MS. REBECCA SHEIR
Welcome back to "Metro Connection." I'm Rebecca Sheir and with the 4th of July just around the corner, this week we're talking Independence. We've learned how Capital Bike Share's popularity has boosted business for independent bike shop owners and we've heard about the Maryland School for the Blind's declaration of independence for all students.
MS. REBECCA SHEIR
Coming up, we'll check out a new Fringe Festival show that's performed for and with just one audience member at a time. But first, we turn to an ex-pat American painter known for his rather feisty sense of independence, James Abbott McNeill Whistler. In the 1870s, that feisty independence landed Whistler in a rather interesting dispute, one involving painting, pounds and...
MS. KIM BENDER
From the time the museum was open in 1823 until the '70s, there were live peacocks that roamed the courtyard.
Live peacocks just strutting around?
A peacock room near the Peacock Room, I guess.
This here is Kim Bender, author of the blog, "The Location," and she'll bring us the scoop on artists and independence and peacocks oh my, in this month's edition of "The Location," our regular segment where we explore the hidden history of Washington's places, people and culture. This week's location is, yes, the magnificent blue and gold Peacock Room.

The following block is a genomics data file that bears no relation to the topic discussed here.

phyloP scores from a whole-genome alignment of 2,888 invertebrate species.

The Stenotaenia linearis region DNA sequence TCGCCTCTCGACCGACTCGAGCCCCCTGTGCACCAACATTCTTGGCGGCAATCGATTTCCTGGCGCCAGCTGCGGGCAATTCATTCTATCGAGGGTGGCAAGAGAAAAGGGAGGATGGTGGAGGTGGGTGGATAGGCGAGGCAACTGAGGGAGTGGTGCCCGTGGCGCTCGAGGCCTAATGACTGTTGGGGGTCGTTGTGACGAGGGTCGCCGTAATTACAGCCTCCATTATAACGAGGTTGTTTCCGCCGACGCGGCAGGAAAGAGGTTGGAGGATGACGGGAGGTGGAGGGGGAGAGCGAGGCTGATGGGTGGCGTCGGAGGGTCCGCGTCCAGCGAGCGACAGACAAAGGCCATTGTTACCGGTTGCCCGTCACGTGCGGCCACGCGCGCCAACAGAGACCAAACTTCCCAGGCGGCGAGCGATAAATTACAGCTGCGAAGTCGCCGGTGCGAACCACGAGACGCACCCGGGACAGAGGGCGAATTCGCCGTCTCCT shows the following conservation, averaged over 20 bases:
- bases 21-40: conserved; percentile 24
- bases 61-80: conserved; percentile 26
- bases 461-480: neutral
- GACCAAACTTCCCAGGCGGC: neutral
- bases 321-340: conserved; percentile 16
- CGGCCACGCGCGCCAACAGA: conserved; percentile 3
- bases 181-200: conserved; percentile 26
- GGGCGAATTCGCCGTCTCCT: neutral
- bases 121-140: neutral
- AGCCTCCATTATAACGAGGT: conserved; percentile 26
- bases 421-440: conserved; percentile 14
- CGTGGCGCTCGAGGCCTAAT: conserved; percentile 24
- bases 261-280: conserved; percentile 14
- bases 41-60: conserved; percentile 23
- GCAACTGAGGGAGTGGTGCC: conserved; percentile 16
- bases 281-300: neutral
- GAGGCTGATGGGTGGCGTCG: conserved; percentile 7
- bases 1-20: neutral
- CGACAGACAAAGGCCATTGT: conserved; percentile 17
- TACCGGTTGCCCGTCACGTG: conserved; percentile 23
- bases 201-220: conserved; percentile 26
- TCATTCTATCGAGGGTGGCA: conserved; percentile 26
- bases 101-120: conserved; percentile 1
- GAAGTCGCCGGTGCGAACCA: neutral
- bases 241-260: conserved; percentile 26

At the Smithsonian's Freer Sackler Gallery, we're in the Freer Gallery of Art right now.
The Freer houses the museum's collection of Asian art and you'll see some pretty spectacular examples in The Peacock Room, like the 254 pieces of Asian pottery lining the gilded walnut shelves. The pieces belonged to museum founder Charles Lang Freer.
He was an early collector of Whistler's art and a lifelong patron. And when he started to collect his art, Whistler was the one who actually encouraged him to collect Asian art.
Whistler is also the one who painted The Peacock Room all those rich, vibrant blues and golds. But the thing is, he never was supposed to. The story begins about 30 years before Freer purchased The Peacock Room in 1904. So we're talking 1876 when Whistler's friend and patron, British shipping magnate Frederick Leyland, decided to redesign his London dining room.
Leyland hired an architect named Thomas Jekyll to build shelving, all this shelving that we see was built by Thomas Jekyll. He also put in some antique embossed leather and redesigned the dining room to display Leyland's collection of blue and white Chinese porcelains.